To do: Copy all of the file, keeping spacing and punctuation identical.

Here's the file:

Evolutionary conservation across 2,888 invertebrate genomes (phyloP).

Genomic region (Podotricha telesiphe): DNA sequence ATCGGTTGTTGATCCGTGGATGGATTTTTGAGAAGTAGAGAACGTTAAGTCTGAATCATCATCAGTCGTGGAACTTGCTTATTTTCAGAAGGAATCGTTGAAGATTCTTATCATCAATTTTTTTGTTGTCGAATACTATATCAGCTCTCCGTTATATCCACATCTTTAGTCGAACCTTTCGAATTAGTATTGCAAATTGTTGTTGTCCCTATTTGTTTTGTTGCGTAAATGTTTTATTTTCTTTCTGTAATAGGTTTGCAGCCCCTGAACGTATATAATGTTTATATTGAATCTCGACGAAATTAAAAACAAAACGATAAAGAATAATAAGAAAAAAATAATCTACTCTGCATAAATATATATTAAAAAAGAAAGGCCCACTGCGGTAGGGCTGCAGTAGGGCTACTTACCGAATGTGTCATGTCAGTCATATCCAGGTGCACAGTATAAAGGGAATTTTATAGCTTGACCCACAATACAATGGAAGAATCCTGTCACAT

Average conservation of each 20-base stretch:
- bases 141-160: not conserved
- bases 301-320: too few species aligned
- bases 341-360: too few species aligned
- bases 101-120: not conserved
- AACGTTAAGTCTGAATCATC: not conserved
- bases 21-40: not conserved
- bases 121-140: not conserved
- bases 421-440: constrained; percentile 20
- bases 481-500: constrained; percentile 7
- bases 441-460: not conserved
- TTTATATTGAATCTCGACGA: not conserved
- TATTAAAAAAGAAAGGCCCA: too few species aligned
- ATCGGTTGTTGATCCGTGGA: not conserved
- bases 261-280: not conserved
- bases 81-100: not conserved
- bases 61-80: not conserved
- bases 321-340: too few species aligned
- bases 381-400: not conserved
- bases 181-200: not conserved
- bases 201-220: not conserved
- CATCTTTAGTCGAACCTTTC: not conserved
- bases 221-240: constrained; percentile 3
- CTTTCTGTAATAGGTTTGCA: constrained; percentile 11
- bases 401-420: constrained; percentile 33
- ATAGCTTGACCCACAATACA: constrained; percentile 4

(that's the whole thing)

Evolutionary conservation across 2,888 invertebrate genomes (phyloP).

Genomic region (Podotricha telesiphe): DNA sequence ATCGGTTGTTGATCCGTGGATGGATTTTTGAGAAGTAGAGAACGTTAAGTCTGAATCATCATCAGTCGTGGAACTTGCTTATTTTCAGAAGGAATCGTTGAAGATTCTTATCATCAATTTTTTTGTTGTCGAATACTATATCAGCTCTCCGTTATATCCACATCTTTAGTCGAACCTTTCGAATTAGTATTGCAAATTGTTGTTGTCCCTATTTGTTTTGTTGCGTAAATGTTTTATTTTCTTTCTGTAATAGGTTTGCAGCCCCTGAACGTATATAATGTTTATATTGAATCTCGACGAAATTAAAAACAAAACGATAAAGAATAATAAGAAAAAAATAATCTACTCTGCATAAATATATATTAAAAAAGAAAGGCCCACTGCGGTAGGGCTGCAGTAGGGCTACTTACCGAATGTGTCATGTCAGTCATATCCAGGTGCACAGTATAAAGGGAATTTTATAGCTTGACCCACAATACAATGGAAGAATCCTGTCACAT

Average conservation of each 20-base stretch:
- bases 141-160: not conserved
- bases 301-320: too few species aligned
- bases 341-360: too few species aligned
- bases 101-120: not conserved
- AACGTTAAGTCTGAATCATC: not conserved
- bases 21-40: not conserved
- bases 121-140: not conserved
- bases 421-440: constrained; percentile 20
- bases 481-500: constrained; percentile 7
- bases 441-460: not conserved
- TTTATATTGAATCTCGACGA: not conserved
- TATTAAAAAAGAAAGGCCCA: too few species aligned
- ATCGGTTGTTGATCCGTGGA: not conserved
- bases 261-280: not conserved
- bases 81-100: not conserved
- bases 61-80: not conserved
- bases 321-340: too few species aligned
- bases 381-400: not conserved
- bases 181-200: not conserved
- bases 201-220: not conserved
- CATCTTTAGTCGAACCTTTC: not conserved
- bases 221-240: constrained; percentile 3
- CTTTCTGTAATAGGTTTGCA: constrained; percentile 11
- bases 401-420: constrained; percentile 33
- ATAGCTTGACCCACAATACA: constrained; percentile 4